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Favorite Family Christmas Traditions

by Erica Loop, studioD

Christmas traditions can help your family to come together, bond and create lasting memories. While every family may have their own Christmas traditions, there are a few that are time-tested favorites. From making movies and other creative pursuits to a beloved Santa suit, family Christmas traditions are ideal ways to keep your gang's favorite festivities alive for generations.

Holiday Movies

Making holiday movies is a favorite family Christmas tradition that creates a lasting memory you can go back to and watch for years to come. Unlike the film-filled days of the past, making movie magic on Christmas is a snap with your video camera or cell phone's video app. These movies may feature decorating the Christmas tree, setting cookies out on Christmas Eve for Santa, caroling, a holiday party or glee-filled faces opening presents on Christmas morning.

Decorating the Tree

According to History.com, between 30 and 35 million Christmas trees are sold every year. Gathering the group together for a Christmas tree decorating activity is a tradition that is popular with many families. Make the tradition more memorable by playing well-loved Christmas carols and choosing keepsake ornaments. Each family member can create a new ornament every year, or you can design one family tree decoration that everyone contributes to. For example, glue a family photo into a craft foam frame, punch a hole at the top and thread a ribbon through as a hanger. Add the year to the back with a permanent marker to note when the special memory was made.

Holiday Home Decor

Dressing up your home for Christmas is a favorite tradition for families who like to show their extended family, friends and neighbors their holiday spirit. Come up with a decor game plan, asking the kids to help you set a scene for the design. Children can draw pictures of the house displaying Christmas lights, statues and other holiday items. Keep these drawings to make lasting memories of this decorative family tradition. Pick one day to do the decorating, assigning jobs to each family member. For example, your teen can string lights around your front porch railing, your grade-schooler can put up wreaths and your younger child can help you to place inflatable Santas and snowmen around the yard. Take a photo of the holiday decor, write the date on the back and make your own Christmas decorating tradition scrapbook or album.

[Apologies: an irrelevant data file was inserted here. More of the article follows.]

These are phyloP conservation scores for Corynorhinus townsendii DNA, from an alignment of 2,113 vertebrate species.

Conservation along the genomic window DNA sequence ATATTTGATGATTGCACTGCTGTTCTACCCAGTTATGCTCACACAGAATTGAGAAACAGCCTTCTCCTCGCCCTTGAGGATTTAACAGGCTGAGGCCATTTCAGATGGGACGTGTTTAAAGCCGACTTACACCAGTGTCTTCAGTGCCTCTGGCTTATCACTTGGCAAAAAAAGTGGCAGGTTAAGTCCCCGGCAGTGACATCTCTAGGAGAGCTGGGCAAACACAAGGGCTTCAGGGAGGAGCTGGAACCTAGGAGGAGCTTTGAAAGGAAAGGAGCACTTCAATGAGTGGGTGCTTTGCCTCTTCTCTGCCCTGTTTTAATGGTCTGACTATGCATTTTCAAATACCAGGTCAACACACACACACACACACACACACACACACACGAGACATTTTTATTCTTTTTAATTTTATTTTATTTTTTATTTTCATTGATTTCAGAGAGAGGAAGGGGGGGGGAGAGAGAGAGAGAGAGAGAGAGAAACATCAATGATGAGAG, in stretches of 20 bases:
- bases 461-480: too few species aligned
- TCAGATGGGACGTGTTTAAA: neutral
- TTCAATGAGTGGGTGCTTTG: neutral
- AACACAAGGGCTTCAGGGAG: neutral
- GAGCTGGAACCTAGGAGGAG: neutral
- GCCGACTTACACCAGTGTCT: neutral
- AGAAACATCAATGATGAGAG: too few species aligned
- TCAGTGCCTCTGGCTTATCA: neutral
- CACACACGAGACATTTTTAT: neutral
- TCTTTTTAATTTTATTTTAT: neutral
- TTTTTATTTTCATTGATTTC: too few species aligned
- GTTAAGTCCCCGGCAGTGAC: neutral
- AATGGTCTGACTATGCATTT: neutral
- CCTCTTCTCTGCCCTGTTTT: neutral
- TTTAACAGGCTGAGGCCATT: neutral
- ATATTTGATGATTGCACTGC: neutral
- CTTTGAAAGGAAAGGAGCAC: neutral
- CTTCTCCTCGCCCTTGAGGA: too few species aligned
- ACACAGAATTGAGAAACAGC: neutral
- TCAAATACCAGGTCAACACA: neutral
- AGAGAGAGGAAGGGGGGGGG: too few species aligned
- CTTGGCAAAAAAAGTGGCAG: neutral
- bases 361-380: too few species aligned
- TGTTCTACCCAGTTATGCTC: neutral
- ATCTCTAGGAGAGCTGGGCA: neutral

Christmas caroling is a favorite family tradition that dates back to the 19th century. During a caroling session, families -- or community, neighborhood, school or church groups -- come together and move from house to house, singing Christmas themed songs. A family caroling tradition may include classic songs that your child chooses, such as "Frosty the Snowman," "Rudolph the Red-Nosed Reindeer" or "Jingle Bells." To make the caroling extra memorable, create a family song book every year that features each tune, along with photos of the actual activity.

Christmas Cookies and Treats

The sweet smell of Christmas cookies baking in the oven is a signature of one favorite family holiday tradition. From baking sugar cookie snowflakes to Santa shaped cutouts that you cover with red and white frosting, making Christmas sweets and treats is a popular pre-holiday activity. This may also include baking gingerbread to use while constructing a cookie and candy mini-house. This top tradition provides families with the chance to work together, making an edible piece of holiday decor.

Gift Giving

While your little ones may still believe that Santa brings their gifts down the chimney on Christmas Eve, buying and giving presents to family and friends is a top holiday tradition. According to History.com, 93 percent of Americans exchange gifts on Christmas. Waking up on Christmas morning to find that the under-tree area packed with presents is an expectation that almost everyone who celebrates this holiday expects and looks forward to.

About the Author

Based in Pittsburgh, Erica Loop has been writing education, child development and parenting articles since 2009. Her articles have appeared in "Pittsburgh Parent Magazine" and the website PBS Parents. She has a Master of Science in applied developmental psychology from the University of Pittsburgh's School of Education.

Photo Credits

  • Jupiterimages/Creatas/Getty Images